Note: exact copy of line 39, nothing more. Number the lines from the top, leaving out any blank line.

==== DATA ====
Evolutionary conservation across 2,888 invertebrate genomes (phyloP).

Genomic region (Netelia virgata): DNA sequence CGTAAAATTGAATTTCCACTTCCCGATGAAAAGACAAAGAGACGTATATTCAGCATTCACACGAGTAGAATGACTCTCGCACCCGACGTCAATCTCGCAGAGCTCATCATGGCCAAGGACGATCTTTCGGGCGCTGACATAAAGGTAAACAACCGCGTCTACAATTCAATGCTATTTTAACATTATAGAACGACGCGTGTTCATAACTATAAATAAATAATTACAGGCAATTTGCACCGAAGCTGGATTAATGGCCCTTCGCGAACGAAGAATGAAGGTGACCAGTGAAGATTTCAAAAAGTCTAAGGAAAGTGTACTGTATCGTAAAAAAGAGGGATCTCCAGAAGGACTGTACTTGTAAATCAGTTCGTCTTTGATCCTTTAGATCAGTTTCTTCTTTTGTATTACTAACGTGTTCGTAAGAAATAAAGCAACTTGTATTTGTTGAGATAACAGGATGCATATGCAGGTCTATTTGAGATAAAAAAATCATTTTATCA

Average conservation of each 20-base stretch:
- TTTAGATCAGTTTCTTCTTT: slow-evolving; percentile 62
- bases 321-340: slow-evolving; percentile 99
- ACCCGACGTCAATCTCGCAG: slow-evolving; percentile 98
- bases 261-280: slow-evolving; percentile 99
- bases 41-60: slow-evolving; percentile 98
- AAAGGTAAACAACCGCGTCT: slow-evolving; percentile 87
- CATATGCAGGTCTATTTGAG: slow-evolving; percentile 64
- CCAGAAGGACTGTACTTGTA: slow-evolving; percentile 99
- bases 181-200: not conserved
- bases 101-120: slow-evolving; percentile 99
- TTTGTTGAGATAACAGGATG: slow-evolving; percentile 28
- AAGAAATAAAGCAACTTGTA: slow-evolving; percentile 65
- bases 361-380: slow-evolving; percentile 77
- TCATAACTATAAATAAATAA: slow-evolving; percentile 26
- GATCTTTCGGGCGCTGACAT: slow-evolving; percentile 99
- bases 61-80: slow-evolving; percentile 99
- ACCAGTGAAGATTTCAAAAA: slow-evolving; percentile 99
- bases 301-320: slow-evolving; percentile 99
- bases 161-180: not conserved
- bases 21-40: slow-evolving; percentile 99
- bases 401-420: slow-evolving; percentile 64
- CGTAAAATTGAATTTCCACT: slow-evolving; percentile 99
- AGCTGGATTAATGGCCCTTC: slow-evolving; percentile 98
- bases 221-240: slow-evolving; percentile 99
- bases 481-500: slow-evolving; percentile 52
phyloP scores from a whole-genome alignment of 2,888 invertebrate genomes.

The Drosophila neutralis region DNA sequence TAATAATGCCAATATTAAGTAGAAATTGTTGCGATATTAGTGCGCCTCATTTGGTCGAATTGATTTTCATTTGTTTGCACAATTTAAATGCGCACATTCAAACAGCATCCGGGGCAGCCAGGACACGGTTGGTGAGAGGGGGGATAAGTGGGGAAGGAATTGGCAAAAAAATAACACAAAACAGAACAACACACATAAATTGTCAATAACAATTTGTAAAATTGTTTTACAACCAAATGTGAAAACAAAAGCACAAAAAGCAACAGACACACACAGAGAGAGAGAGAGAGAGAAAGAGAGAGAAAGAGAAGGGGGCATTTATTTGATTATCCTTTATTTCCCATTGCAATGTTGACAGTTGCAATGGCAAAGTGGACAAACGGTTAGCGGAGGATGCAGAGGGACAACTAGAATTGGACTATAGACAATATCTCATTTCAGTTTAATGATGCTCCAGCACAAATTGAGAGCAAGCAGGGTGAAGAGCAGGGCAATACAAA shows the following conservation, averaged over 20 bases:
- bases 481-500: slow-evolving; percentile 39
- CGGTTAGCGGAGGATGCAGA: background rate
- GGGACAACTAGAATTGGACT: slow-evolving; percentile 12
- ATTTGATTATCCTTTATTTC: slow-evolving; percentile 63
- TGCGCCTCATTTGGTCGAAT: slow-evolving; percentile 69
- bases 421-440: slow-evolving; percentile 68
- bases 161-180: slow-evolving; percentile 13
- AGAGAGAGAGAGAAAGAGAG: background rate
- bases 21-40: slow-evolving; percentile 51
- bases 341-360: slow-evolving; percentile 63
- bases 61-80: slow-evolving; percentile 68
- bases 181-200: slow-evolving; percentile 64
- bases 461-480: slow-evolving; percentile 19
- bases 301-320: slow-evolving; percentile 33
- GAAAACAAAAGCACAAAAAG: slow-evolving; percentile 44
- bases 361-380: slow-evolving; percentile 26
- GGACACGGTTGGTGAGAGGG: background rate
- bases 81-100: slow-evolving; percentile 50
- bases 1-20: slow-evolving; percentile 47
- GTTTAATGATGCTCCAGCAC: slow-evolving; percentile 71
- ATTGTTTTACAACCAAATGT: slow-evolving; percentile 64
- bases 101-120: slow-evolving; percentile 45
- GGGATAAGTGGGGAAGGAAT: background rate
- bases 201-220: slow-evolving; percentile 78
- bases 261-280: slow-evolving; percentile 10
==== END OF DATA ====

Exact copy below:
- bases 21-40: slow-evolving; percentile 51